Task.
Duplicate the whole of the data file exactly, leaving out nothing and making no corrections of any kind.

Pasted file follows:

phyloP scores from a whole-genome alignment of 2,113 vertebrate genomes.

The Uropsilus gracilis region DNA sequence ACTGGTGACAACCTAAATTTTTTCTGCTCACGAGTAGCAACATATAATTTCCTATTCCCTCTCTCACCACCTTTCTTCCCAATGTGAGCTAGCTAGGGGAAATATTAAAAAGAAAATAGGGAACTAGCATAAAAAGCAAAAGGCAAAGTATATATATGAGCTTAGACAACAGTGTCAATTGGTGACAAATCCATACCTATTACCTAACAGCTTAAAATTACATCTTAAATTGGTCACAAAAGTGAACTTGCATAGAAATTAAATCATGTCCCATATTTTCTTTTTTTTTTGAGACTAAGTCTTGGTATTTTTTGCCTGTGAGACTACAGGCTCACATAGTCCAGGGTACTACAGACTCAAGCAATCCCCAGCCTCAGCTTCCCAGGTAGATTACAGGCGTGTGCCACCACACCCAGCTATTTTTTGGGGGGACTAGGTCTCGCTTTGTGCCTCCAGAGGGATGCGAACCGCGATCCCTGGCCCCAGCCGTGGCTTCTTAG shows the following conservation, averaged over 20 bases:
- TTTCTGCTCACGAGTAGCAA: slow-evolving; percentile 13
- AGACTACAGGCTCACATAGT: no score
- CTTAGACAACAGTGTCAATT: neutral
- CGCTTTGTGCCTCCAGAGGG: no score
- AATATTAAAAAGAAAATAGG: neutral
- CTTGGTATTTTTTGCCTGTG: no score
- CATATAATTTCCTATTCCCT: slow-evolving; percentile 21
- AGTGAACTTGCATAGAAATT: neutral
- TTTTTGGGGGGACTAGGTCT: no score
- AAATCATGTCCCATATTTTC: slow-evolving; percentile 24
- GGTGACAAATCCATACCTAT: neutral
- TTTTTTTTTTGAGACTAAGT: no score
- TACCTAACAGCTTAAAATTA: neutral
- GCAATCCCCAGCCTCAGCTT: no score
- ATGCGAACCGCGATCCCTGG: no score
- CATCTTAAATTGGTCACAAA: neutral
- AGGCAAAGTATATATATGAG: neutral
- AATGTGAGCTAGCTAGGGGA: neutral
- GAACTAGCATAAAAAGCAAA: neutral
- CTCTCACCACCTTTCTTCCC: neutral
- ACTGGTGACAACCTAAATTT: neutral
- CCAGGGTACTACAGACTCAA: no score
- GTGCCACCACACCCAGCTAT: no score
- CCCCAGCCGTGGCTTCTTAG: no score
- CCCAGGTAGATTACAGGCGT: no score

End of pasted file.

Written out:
phyloP scores from a whole-genome alignment of 2,113 vertebrate genomes.

The Uropsilus gracilis region DNA sequence ACTGGTGACAACCTAAATTTTTTCTGCTCACGAGTAGCAACATATAATTTCCTATTCCCTCTCTCACCACCTTTCTTCCCAATGTGAGCTAGCTAGGGGAAATATTAAAAAGAAAATAGGGAACTAGCATAAAAAGCAAAAGGCAAAGTATATATATGAGCTTAGACAACAGTGTCAATTGGTGACAAATCCATACCTATTACCTAACAGCTTAAAATTACATCTTAAATTGGTCACAAAAGTGAACTTGCATAGAAATTAAATCATGTCCCATATTTTCTTTTTTTTTTGAGACTAAGTCTTGGTATTTTTTGCCTGTGAGACTACAGGCTCACATAGTCCAGGGTACTACAGACTCAAGCAATCCCCAGCCTCAGCTTCCCAGGTAGATTACAGGCGTGTGCCACCACACCCAGCTATTTTTTGGGGGGACTAGGTCTCGCTTTGTGCCTCCAGAGGGATGCGAACCGCGATCCCTGGCCCCAGCCGTGGCTTCTTAG shows the following conservation, averaged over 20 bases:
- TTTCTGCTCACGAGTAGCAA: slow-evolving; percentile 13
- AGACTACAGGCTCACATAGT: no score
- CTTAGACAACAGTGTCAATT: neutral
- CGCTTTGTGCCTCCAGAGGG: no score
- AATATTAAAAAGAAAATAGG: neutral
- CTTGGTATTTTTTGCCTGTG: no score
- CATATAATTTCCTATTCCCT: slow-evolving; percentile 21
- AGTGAACTTGCATAGAAATT: neutral
- TTTTTGGGGGGACTAGGTCT: no score
- AAATCATGTCCCATATTTTC: slow-evolving; percentile 24
- GGTGACAAATCCATACCTAT: neutral
- TTTTTTTTTTGAGACTAAGT: no score
- TACCTAACAGCTTAAAATTA: neutral
- GCAATCCCCAGCCTCAGCTT: no score
- ATGCGAACCGCGATCCCTGG: no score
- CATCTTAAATTGGTCACAAA: neutral
- AGGCAAAGTATATATATGAG: neutral
- AATGTGAGCTAGCTAGGGGA: neutral
- GAACTAGCATAAAAAGCAAA: neutral
- CTCTCACCACCTTTCTTCCC: neutral
- ACTGGTGACAACCTAAATTT: neutral
- CCAGGGTACTACAGACTCAA: no score
- GTGCCACCACACCCAGCTAT: no score
- CCCCAGCCGTGGCTTCTTAG: no score
- CCCAGGTAGATTACAGGCGT: no score